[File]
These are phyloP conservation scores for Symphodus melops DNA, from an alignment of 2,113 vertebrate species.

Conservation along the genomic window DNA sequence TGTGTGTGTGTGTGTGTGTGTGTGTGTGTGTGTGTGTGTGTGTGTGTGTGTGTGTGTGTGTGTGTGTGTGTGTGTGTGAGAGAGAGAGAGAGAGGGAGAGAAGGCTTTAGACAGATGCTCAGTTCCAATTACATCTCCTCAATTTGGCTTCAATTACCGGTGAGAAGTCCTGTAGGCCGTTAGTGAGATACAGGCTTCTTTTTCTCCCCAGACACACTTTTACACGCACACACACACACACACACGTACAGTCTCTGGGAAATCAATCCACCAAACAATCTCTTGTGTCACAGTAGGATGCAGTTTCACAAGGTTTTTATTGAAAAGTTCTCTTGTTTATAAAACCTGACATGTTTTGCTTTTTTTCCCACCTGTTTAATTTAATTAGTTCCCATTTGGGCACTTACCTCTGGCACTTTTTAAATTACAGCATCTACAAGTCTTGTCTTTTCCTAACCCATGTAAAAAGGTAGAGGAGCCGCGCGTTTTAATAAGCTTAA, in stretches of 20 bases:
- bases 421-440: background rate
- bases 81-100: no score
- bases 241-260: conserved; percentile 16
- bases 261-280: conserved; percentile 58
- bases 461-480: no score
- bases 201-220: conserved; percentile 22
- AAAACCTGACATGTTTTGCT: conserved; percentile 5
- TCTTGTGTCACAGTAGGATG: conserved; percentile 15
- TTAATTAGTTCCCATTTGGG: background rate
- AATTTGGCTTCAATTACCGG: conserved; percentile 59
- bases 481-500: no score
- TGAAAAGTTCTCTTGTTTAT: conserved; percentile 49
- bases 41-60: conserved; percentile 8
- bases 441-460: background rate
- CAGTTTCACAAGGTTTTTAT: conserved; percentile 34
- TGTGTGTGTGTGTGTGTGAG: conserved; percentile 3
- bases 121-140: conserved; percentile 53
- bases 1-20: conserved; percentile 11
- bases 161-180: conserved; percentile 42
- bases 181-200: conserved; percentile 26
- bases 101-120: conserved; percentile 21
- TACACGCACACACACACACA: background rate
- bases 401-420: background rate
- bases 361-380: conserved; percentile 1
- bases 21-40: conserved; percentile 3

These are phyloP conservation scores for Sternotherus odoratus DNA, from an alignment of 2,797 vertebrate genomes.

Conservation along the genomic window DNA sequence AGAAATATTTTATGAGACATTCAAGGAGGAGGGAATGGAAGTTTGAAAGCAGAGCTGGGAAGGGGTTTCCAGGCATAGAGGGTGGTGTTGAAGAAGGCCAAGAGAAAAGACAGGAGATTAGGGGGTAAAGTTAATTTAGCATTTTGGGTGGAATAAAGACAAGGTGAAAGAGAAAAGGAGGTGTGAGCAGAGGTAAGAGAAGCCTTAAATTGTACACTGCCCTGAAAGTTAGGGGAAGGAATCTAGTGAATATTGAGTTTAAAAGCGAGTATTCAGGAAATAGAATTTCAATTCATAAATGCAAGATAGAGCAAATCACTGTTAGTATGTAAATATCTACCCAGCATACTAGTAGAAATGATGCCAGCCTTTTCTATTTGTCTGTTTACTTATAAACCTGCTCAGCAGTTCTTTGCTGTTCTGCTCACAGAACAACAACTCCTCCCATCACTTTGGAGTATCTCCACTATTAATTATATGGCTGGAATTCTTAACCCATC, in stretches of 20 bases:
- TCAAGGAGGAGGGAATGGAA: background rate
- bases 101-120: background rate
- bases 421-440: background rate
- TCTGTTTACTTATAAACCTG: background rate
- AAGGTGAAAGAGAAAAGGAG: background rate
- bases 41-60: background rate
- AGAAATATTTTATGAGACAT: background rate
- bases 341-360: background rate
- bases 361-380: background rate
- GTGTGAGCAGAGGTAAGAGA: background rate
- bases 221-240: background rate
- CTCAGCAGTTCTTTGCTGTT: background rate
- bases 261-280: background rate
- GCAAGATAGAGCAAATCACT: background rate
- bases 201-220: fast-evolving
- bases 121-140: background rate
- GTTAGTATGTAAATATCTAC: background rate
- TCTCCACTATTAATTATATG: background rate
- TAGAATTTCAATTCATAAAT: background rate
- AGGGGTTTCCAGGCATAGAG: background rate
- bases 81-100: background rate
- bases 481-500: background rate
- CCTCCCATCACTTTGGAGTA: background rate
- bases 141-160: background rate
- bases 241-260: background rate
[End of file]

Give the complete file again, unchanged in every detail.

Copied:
These are phyloP conservation scores for Symphodus melops DNA, from an alignment of 2,113 vertebrate species.

Conservation along the genomic window DNA sequence TGTGTGTGTGTGTGTGTGTGTGTGTGTGTGTGTGTGTGTGTGTGTGTGTGTGTGTGTGTGTGTGTGTGTGTGTGTGTGAGAGAGAGAGAGAGAGGGAGAGAAGGCTTTAGACAGATGCTCAGTTCCAATTACATCTCCTCAATTTGGCTTCAATTACCGGTGAGAAGTCCTGTAGGCCGTTAGTGAGATACAGGCTTCTTTTTCTCCCCAGACACACTTTTACACGCACACACACACACACACACGTACAGTCTCTGGGAAATCAATCCACCAAACAATCTCTTGTGTCACAGTAGGATGCAGTTTCACAAGGTTTTTATTGAAAAGTTCTCTTGTTTATAAAACCTGACATGTTTTGCTTTTTTTCCCACCTGTTTAATTTAATTAGTTCCCATTTGGGCACTTACCTCTGGCACTTTTTAAATTACAGCATCTACAAGTCTTGTCTTTTCCTAACCCATGTAAAAAGGTAGAGGAGCCGCGCGTTTTAATAAGCTTAA, in stretches of 20 bases:
- bases 421-440: background rate
- bases 81-100: no score
- bases 241-260: conserved; percentile 16
- bases 261-280: conserved; percentile 58
- bases 461-480: no score
- bases 201-220: conserved; percentile 22
- AAAACCTGACATGTTTTGCT: conserved; percentile 5
- TCTTGTGTCACAGTAGGATG: conserved; percentile 15
- TTAATTAGTTCCCATTTGGG: background rate
- AATTTGGCTTCAATTACCGG: conserved; percentile 59
- bases 481-500: no score
- TGAAAAGTTCTCTTGTTTAT: conserved; percentile 49
- bases 41-60: conserved; percentile 8
- bases 441-460: background rate
- CAGTTTCACAAGGTTTTTAT: conserved; percentile 34
- TGTGTGTGTGTGTGTGTGAG: conserved; percentile 3
- bases 121-140: conserved; percentile 53
- bases 1-20: conserved; percentile 11
- bases 161-180: conserved; percentile 42
- bases 181-200: conserved; percentile 26
- bases 101-120: conserved; percentile 21
- TACACGCACACACACACACA: background rate
- bases 401-420: background rate
- bases 361-380: conserved; percentile 1
- bases 21-40: conserved; percentile 3

These are phyloP conservation scores for Sternotherus odoratus DNA, from an alignment of 2,797 vertebrate genomes.

Conservation along the genomic window DNA sequence AGAAATATTTTATGAGACATTCAAGGAGGAGGGAATGGAAGTTTGAAAGCAGAGCTGGGAAGGGGTTTCCAGGCATAGAGGGTGGTGTTGAAGAAGGCCAAGAGAAAAGACAGGAGATTAGGGGGTAAAGTTAATTTAGCATTTTGGGTGGAATAAAGACAAGGTGAAAGAGAAAAGGAGGTGTGAGCAGAGGTAAGAGAAGCCTTAAATTGTACACTGCCCTGAAAGTTAGGGGAAGGAATCTAGTGAATATTGAGTTTAAAAGCGAGTATTCAGGAAATAGAATTTCAATTCATAAATGCAAGATAGAGCAAATCACTGTTAGTATGTAAATATCTACCCAGCATACTAGTAGAAATGATGCCAGCCTTTTCTATTTGTCTGTTTACTTATAAACCTGCTCAGCAGTTCTTTGCTGTTCTGCTCACAGAACAACAACTCCTCCCATCACTTTGGAGTATCTCCACTATTAATTATATGGCTGGAATTCTTAACCCATC, in stretches of 20 bases:
- TCAAGGAGGAGGGAATGGAA: background rate
- bases 101-120: background rate
- bases 421-440: background rate
- TCTGTTTACTTATAAACCTG: background rate
- AAGGTGAAAGAGAAAAGGAG: background rate
- bases 41-60: background rate
- AGAAATATTTTATGAGACAT: background rate
- bases 341-360: background rate
- bases 361-380: background rate
- GTGTGAGCAGAGGTAAGAGA: background rate
- bases 221-240: background rate
- CTCAGCAGTTCTTTGCTGTT: background rate
- bases 261-280: background rate
- GCAAGATAGAGCAAATCACT: background rate
- bases 201-220: fast-evolving
- bases 121-140: background rate
- GTTAGTATGTAAATATCTAC: background rate
- TCTCCACTATTAATTATATG: background rate
- TAGAATTTCAATTCATAAAT: background rate
- AGGGGTTTCCAGGCATAGAG: background rate
- bases 81-100: background rate
- bases 481-500: background rate
- CCTCCCATCACTTTGGAGTA: background rate
- bases 141-160: background rate
- bases 241-260: background rate